Our Work

Our Work

Historically, African Initiatives has worked with partner organisations in Ghana and Tanzania. The charity’s first project supported a rabbit breeding programme in Tamale, Ghana – the Salamba Women’s Rabbitry was a success! Learn more about the early days of African Initiatives.

However, in order to achieve the greatest impact and best value for money, we made the decision in 2017 to expand our programme work and organisational capacity in Tanzania, and to phase-out our work in Ghana, which is now considered a middle-income country.

Following this recent transition, we have developed and strengthened our partnerships with local Tanzanian NGOs; initiating projects with new partners in 2017 and 2018, including Child Reach and Tusonge Community Development Organisation. Click here to learn more about our eight partners.

Project Landscape: Tanzania

Located in East Africa, Tanzania borders eight countries including Kenya, Mozambique and Zambia. Tanzania is a low-income country; according to latest Human Development Index 2018 (HDI), it is ranked 154/189. Life expectancy is currently at 66 years and expected years of schooling is 9 years, this is low compared with the United Kingdom which is ranked 14/189, with a life expectancy of 82 years and expected years of schooling of 17 years.

African Initiatives works to address significant socio-cultural, economic and health issues in Tanzania, predominantly:

Struggling education system

Tanzania’s population grew by 10 million in the past decade and, since the 2015 government announcement of ‘fee-free education’, Tanzania’s primary school population has doubled to around 8 million pupils, creating an infrastructure crisis. Water, Sanitation and Hygiene (WASH) facilities are limited and teachers face challenging work environments, with poor resources and a lack of support. This means that children are not acquiring basic skills of literacy and numeracy.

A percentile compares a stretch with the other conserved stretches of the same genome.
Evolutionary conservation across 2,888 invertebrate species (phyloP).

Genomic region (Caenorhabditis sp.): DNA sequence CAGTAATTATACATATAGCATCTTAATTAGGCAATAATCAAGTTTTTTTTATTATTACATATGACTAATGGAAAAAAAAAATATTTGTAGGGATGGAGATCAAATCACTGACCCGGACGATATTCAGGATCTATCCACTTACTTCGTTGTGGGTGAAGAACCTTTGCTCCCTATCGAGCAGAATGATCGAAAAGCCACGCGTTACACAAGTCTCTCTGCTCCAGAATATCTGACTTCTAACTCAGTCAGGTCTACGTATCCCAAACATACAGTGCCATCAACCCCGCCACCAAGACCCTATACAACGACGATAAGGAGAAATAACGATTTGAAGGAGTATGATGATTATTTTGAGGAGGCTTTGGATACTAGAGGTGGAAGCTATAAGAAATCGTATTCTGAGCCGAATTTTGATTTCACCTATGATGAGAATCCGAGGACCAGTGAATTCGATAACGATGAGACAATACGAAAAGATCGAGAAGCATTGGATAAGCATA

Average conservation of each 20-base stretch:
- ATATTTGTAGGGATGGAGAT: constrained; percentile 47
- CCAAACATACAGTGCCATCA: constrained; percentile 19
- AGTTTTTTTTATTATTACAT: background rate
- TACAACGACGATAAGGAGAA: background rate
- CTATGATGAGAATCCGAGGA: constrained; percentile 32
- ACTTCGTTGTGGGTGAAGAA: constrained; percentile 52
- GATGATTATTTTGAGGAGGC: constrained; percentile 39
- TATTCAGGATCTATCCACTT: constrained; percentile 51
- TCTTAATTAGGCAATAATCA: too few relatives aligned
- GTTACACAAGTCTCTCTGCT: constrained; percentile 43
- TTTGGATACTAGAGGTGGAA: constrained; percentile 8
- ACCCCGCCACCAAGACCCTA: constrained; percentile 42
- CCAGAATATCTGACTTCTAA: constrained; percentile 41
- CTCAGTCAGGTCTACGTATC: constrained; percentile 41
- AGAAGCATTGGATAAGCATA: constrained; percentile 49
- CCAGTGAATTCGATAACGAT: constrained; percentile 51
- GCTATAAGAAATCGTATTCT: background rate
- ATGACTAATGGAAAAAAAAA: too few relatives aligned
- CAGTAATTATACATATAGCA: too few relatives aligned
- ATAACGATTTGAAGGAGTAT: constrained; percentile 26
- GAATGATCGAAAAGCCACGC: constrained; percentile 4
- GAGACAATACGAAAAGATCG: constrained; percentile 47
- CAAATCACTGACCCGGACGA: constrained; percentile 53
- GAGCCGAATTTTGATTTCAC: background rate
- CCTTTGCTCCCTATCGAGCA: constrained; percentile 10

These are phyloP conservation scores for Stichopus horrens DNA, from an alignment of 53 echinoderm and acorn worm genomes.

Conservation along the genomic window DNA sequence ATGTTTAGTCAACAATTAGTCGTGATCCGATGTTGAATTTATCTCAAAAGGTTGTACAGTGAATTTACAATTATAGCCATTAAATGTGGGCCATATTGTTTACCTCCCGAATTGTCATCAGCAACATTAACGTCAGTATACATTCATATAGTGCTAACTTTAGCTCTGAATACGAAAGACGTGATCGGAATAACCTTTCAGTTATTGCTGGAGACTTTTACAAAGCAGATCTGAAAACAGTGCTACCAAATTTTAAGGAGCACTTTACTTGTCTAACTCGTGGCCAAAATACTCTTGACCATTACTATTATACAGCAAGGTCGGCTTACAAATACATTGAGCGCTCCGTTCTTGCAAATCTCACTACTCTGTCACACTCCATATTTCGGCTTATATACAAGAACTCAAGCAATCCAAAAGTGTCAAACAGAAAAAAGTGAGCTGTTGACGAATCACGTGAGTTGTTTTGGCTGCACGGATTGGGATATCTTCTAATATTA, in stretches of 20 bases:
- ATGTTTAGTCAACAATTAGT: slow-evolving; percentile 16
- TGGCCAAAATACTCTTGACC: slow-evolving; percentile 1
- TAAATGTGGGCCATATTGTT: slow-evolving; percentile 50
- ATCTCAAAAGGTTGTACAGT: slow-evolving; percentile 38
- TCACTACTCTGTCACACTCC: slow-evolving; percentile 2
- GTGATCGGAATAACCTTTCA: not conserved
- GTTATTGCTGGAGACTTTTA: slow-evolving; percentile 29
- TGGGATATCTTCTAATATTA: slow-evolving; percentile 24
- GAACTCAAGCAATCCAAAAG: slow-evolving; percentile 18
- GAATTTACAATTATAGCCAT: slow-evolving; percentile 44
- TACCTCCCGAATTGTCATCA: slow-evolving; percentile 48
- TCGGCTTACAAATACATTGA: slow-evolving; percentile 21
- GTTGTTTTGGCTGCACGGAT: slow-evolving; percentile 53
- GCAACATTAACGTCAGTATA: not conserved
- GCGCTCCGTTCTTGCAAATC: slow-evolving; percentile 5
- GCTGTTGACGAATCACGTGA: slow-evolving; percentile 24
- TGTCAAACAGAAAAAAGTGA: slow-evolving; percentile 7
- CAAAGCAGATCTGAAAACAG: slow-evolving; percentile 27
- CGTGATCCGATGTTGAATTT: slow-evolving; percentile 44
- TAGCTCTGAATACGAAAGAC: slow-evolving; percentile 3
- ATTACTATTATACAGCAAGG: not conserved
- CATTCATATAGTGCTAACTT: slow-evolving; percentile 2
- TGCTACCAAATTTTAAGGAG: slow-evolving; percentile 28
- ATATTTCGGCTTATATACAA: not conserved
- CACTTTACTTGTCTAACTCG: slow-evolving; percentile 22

Gender inequality

Tanzania’s gender inequality index is at 199/146. Gender inequality routinely denies women and girls the right to education, land, livelihood resources and decision-making power. For instance, girls in Tanzania are susceptible to sexual and reproductive health issues which have a detrimental impact on their future, this includes early and forced marriage, female genital mutilation, sexually transmitted diseases and unplanned pregnancies. 8,000 girls in Ngorongoro District drop out each year due to pregnancy.

High prevalence of HIV and AIDS

In 2017, 6,000 children (0-15 years) died of AIDS-related illnesses and over 65,000 new infections were recorded. What’s more, women are three times more likely to contract HIV than men. Gender inequalities, gender-based violence, as well as poor access to information, counselling and treatment for marginalised and at-risk groups such as women with disabilities and female sex workers continues to hamper the HIV response in Tanzania.

Dispossession of pastoralist land

Pastoralist communities such as the Maasai and the Hadzabe continue to be forced off their lands to make way for other land uses, including national parks, mining and the construction of military The rise in the private commercialisation of land for luxurious international tourism businesses, often under the guise of conservation, poses a significant threat to the economic, cultural and social survival of the lives of those it claims to support.

Marginalisation of people with a disability

In Tanzania it is estimated that 5-8% of the population have some form of disability. Despite progress in the enactment of legislation and policies related to disability, people living with a disability (PWD) face a mountain of attitudinal, physical and institutional barriers. Significantly, PWD are poorly represented in decision-making bodies and processes, this results in limiting or completely excluding them from accessing education, health services, legal systems, employment and land ownership.